Cyclists’ deaths bring two families together

The deaths of Daniel Runion and David Anglemyer, who died last year in a bicycling accident, brought their families close together.
Posted on Jan. 27, 2013 at 12:00 a.m.

GOSHEN — Christy Runion and Crystal Cybulski had never met until their brothers died in a traffic accident last summer.

But since the deaths of Daniel Runion and David Anglemyer, tragedy has led to friendship.

Brief chats led to texting and eventually, Christy attended Crystal’s birthday party and wedding.

Memories of their brothers remain a common thread in their conversations.

“We can talk with smiles and tears,” Crystal said. “It’s usually how the conversations go. We’ll just remember the boys as they were.”

The Boys.

That’s how they are known among the two families who have become linked together forever since the June 7 traffic accident.

The Runions and Anglemyers have gathered together numerous times since the deaths. They set up a joint bank account for donations to offset costs and have sat side by side in court proceedings for Daniel Snead who was driving the car that killed the teens as they bicycled along a road south of Elkhart just after the sun rose on that Thursday morning.

“We consider ourselves a very large family that lost two boys,” said Katie Runion, the mother of Daniel. She was among a handful of members of both families who agreed to sit down recently to talk about their loss at The Electric Brew coffee shop in Goshen.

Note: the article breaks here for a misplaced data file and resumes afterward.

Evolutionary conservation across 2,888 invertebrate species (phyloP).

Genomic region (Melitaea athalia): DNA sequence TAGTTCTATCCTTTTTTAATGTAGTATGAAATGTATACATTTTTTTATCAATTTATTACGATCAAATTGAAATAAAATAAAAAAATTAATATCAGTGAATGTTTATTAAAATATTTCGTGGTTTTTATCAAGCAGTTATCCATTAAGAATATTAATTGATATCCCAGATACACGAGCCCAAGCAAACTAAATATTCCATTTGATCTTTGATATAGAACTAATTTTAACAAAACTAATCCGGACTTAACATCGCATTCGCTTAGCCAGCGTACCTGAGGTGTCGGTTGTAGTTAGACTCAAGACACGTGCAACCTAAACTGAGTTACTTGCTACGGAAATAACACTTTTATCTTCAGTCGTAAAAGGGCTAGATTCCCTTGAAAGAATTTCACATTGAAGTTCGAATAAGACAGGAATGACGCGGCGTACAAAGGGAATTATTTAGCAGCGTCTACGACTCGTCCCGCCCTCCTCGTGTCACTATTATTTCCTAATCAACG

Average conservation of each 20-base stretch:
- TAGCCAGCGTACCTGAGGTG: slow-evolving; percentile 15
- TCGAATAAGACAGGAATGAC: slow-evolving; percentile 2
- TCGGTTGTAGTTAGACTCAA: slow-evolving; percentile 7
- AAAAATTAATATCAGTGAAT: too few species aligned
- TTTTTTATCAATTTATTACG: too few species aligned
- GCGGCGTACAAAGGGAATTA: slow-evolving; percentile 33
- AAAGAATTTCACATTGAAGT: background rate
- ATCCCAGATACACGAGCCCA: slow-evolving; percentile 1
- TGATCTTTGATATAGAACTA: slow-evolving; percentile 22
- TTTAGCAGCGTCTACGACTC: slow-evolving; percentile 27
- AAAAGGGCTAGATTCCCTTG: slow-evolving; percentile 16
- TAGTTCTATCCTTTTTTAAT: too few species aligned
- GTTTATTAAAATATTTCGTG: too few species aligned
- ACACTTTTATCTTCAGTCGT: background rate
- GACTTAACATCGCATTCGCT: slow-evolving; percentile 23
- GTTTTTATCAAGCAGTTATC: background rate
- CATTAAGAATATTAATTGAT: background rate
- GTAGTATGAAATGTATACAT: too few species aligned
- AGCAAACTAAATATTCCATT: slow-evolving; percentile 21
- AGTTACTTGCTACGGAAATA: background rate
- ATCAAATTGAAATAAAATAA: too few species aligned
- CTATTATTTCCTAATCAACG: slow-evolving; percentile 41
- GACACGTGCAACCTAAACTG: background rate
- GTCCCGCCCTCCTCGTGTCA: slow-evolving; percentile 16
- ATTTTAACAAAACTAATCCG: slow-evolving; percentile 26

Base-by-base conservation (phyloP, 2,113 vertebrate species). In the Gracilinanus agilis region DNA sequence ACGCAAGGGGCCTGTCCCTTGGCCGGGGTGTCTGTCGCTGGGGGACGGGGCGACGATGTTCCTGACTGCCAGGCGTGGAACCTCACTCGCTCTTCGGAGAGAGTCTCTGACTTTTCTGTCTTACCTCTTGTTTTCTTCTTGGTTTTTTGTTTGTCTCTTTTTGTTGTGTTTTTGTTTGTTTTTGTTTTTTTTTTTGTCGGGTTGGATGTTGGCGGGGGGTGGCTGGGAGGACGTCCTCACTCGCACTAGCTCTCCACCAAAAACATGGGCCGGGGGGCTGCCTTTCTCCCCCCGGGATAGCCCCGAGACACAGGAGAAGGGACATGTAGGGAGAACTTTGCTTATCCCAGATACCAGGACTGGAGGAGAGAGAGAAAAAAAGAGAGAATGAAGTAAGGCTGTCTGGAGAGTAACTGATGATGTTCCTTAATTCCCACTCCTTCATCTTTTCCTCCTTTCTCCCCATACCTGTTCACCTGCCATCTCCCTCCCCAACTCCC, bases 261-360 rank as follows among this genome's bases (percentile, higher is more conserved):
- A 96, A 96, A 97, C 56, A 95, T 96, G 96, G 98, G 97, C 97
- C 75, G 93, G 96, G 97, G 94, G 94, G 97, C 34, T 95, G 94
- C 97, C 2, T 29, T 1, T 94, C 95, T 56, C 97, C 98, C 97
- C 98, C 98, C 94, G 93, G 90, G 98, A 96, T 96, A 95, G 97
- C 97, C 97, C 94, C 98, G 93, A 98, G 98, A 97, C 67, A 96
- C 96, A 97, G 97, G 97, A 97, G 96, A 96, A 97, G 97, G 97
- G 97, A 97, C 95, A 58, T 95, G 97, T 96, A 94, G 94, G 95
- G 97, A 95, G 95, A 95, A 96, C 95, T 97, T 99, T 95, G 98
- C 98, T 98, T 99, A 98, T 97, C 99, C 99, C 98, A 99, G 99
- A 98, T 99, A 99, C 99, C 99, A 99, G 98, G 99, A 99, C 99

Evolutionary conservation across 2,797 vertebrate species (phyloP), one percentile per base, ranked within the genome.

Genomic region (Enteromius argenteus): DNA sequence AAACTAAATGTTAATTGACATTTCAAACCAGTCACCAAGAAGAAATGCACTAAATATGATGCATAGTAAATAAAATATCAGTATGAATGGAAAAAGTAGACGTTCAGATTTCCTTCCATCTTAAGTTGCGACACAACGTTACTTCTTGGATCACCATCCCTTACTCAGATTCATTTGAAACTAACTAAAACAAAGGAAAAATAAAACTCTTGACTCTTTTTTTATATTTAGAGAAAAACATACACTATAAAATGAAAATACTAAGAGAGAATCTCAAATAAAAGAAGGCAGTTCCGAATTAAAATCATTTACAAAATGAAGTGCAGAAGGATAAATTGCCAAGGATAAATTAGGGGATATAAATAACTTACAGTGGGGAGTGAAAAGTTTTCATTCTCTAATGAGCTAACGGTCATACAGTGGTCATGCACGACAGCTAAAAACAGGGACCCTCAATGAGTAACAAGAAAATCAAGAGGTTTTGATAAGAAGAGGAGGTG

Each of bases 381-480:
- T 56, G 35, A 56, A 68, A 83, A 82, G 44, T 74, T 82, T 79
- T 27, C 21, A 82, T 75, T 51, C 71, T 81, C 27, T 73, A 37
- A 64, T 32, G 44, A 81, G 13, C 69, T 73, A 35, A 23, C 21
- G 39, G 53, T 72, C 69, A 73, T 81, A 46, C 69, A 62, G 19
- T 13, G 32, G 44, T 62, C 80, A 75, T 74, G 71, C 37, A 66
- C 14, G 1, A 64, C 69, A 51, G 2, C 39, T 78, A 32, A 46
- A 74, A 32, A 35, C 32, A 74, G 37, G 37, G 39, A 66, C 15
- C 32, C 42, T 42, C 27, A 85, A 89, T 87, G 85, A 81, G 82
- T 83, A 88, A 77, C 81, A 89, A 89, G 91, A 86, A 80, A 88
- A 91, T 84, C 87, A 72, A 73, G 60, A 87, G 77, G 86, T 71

The mothers say they were told by police that Snead had been using methamphetamine prior to the accident and was coming down from a high when he fell asleep while driving west on C.R. 20.

Shortly before 6 a.m., Snead’s vehicle crossed the centerline and then plowed into both bicyclists as they headed east.

Anglemyer died instantly. Runion was transported to a hospital in South Bend where he died about four hours later.


Runion and Anglemyer met in eighth grade while attending an after-school program at West Side Middle School in Elkhart and quickly became best friends.

Katie said she believed if they had survived they would have been “elbow to elbow forever.”

Both had very different personalities, a fact Daniel, who often wrote poetry as a way of expressing life’s joys and frustrations, highlighted in a poem about their friendship.

The poem read in part:

Some times I ponder

how we came to be

we are complete opposites,

so obvious anyone could see

Daniel, 19, had an outgoing and boisterous personality and made friends easily. David, 18, was shy and “brainy” and had an impressive knack for repairing everything from microwaves to washers.

Together, they enjoyed playing video games and fixing bikes and connected through a weird sense of humor, both mothers said.

Neither had finished high school and struggled with health issues. Daniel suffered from epilepsy and David dealt with migraine headaches.